By Bill Pellerin
Originally Published in the July 2016 Guidestar
Object: Three double stars
Constellation: Lyra, the Lyre (musical instrument)
Magnitude: See text
R.A.: 18 h, 50 m, 24 s (constellation)
Dec: 36° 49’ 12”
Size/Spectral: See text
Distance: 150 ly
Optics needed: Unaided eye, binoculars, and a small telescope
It’s now officially summer, as of June 20. The Sun has traveled as far north as it’s going to go this year and is beginning its long trek back south toward the winter solstice (December 21). It seems so far away now. While the hours of daylight are getting fewer now, it’ll take some time before we see significantly earlier sunsets.
Daylight saving time doesn’t help (don’t get me started on this topic). Amateur astronomers are obliged to wait later into the night (clock time) to view their favorite objects and the buzzing of the mosquitoes does not facilitate a relaxing observing session. Bug spray, anyone?
Fortunately, there are several bright objects that are worthy of your time and effort, and in this article we’ll focus on some bright stars in Vega, a constellation that is up all night in July. You should be able to find these from the city on a moonlit night, so don’t wait for ideal conditions to get the telescope out.
Let’s begin with the most recognizable star in the constellation, Vega. An A class (blue) star shining at magnitude zero means it is one of the brighter stars in the sky, fifth in order of brightness. Due to the precession of the earth’s axis it was the pole star 14,000 years ago, and if you can wait another 14,000 years or so, it will be the pole star again.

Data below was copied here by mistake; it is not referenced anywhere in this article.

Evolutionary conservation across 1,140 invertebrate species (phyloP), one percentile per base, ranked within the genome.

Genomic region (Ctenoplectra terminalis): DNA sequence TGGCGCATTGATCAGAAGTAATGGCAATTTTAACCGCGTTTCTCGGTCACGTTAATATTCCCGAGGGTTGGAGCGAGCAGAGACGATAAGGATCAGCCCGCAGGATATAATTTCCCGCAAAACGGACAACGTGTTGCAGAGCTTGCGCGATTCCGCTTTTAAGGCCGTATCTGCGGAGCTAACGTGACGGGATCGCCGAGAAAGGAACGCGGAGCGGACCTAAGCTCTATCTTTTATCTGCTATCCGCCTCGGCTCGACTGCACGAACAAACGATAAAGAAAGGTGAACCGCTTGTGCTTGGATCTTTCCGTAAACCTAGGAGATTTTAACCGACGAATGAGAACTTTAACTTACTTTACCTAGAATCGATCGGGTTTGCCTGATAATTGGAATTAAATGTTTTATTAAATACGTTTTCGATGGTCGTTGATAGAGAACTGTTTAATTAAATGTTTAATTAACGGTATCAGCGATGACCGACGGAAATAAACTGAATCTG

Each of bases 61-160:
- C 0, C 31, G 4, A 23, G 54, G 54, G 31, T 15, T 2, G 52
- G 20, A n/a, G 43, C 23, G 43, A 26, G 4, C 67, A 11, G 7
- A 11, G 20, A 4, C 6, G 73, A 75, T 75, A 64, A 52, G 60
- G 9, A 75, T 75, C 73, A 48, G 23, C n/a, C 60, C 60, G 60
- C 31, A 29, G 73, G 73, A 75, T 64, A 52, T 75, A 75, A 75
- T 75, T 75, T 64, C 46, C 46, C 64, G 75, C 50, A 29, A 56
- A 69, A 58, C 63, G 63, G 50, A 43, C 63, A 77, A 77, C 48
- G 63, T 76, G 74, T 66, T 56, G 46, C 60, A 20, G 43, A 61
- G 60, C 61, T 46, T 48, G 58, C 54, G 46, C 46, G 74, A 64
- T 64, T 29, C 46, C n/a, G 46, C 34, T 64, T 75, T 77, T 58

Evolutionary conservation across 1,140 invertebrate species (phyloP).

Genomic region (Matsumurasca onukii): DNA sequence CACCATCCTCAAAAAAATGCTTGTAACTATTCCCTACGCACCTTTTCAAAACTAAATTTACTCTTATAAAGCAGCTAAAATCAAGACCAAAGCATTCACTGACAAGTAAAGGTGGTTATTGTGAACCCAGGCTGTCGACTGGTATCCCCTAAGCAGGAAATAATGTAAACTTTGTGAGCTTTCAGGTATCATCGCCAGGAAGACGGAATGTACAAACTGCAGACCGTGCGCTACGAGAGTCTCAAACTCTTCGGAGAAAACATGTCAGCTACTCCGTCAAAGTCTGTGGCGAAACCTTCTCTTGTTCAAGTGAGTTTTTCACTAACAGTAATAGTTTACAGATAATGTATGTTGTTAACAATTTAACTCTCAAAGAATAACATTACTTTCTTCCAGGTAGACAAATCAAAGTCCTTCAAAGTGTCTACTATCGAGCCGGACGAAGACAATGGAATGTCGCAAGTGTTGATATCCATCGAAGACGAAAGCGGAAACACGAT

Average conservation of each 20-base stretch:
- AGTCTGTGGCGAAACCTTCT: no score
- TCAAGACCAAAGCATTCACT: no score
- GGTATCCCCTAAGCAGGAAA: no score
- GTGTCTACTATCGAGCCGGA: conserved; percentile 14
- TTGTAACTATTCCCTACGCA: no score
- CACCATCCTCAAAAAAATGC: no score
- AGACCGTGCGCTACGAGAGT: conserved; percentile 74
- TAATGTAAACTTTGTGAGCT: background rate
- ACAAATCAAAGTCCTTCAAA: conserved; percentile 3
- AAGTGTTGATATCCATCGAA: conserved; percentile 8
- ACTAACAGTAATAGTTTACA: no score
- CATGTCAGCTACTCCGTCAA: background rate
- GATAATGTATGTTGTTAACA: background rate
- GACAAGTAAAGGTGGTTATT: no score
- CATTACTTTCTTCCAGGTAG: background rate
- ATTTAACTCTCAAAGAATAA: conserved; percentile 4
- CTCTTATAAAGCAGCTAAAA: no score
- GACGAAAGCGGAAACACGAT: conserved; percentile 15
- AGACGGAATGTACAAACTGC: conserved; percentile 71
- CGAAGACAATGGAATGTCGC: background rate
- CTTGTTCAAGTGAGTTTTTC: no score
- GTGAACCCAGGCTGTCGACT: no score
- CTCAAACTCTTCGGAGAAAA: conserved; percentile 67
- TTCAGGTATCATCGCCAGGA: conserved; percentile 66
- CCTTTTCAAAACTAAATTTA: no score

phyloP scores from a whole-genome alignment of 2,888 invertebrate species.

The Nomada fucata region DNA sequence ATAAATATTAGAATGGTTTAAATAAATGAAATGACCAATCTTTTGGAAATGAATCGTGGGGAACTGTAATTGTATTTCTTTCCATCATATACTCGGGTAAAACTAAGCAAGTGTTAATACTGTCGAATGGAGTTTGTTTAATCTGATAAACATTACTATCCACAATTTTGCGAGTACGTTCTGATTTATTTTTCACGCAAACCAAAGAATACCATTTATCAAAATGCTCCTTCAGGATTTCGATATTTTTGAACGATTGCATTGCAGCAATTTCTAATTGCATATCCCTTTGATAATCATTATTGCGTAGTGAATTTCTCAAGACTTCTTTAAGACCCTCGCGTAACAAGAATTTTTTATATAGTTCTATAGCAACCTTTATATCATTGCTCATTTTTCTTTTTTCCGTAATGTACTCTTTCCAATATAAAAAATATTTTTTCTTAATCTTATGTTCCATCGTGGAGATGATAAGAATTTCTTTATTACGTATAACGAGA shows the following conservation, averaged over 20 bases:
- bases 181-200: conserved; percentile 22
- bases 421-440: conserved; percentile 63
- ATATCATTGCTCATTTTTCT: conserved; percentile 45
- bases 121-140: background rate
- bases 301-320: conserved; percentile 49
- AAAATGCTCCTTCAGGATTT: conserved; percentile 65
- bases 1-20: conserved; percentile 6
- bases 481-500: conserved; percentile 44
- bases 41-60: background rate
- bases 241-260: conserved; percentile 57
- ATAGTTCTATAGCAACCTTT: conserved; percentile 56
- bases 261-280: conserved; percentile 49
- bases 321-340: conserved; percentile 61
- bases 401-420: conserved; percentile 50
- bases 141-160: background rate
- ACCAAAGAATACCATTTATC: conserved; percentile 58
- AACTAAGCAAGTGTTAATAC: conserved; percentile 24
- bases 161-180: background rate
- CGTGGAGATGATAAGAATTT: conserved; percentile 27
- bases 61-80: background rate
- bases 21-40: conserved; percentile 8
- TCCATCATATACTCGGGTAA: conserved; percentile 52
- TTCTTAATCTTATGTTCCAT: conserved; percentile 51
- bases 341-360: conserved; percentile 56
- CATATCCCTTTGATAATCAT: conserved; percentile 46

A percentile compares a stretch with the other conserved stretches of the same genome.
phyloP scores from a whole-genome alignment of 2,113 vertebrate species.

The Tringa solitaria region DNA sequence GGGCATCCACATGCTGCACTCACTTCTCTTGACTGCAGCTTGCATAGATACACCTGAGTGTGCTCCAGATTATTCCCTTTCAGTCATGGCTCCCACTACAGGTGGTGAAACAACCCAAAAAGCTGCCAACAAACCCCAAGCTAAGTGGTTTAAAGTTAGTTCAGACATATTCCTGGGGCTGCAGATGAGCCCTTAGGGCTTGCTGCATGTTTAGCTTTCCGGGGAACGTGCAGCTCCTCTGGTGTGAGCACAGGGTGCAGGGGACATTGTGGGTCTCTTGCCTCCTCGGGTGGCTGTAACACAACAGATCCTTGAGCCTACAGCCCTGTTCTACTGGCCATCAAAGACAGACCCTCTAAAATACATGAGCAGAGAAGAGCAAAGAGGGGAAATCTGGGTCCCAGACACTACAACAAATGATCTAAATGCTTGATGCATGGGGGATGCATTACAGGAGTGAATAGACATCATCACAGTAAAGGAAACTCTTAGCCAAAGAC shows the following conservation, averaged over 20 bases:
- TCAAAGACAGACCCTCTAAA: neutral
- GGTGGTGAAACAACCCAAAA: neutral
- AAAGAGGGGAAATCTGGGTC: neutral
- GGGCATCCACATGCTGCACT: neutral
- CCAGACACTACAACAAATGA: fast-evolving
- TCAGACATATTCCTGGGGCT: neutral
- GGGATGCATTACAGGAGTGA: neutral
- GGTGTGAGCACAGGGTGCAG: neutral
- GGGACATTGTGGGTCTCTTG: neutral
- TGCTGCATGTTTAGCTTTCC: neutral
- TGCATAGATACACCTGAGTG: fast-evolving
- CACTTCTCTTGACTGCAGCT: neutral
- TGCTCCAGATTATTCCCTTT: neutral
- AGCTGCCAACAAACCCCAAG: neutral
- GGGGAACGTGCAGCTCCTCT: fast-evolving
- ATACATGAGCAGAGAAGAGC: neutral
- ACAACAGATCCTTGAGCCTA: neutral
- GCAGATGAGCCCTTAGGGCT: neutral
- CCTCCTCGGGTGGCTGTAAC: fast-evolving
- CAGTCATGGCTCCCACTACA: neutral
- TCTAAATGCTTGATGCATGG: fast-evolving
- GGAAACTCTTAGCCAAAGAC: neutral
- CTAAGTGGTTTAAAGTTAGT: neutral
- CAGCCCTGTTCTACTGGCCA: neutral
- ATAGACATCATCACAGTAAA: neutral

Look slightly to the east and you’ll see a small triangle of stars (no telescope needed for this). The one to the northeast is Epsilon Lyr, the famous double-double. While you may be able to see the two stars without optical aid (they’re 3.5 arc-minutes apart), you can definitely see them with binoculars. You’ll need a telescope to see that each of the stars in the pair is also a double (one of these pairs is 2.2 arc-seconds and the other is 2.8 arc-seconds). High magnification (about 200x), good seeing, good optics, and attention to the focus of the telescope are needed to see the four stars.
Delta Lyr, at the northeastern corner of the parallelogram that defines Lyra is an optical double star. The stars are just over 10 arc minutes apart and easy to see. The primary star (900 ly away) is a M class star, meaning that it’s much redder than Vega. Look to see if you can detect this color difference. Much of the radiation of this star is in the infrared, not the visible, so the total energy from this star is quite high.
Looking back in the direction of Vega, we happen upon Zeta Lyr, I measure (in TheSky software) the separation of the two stars that comprise this pair as 45 arc-seconds. You’ll need binoculars or, more likely, a telescope to split this pair. A magnification of 10 to 20 should be sufficient, and 10 power binoculars are easy to come by. You’ll need a mount to hold them steady to have a good look at the double with the binocs. (I’ve long been a fan of image stabilized binoculars. They’re expensive, but a great investment if you intend to do a lot of binocular observing.)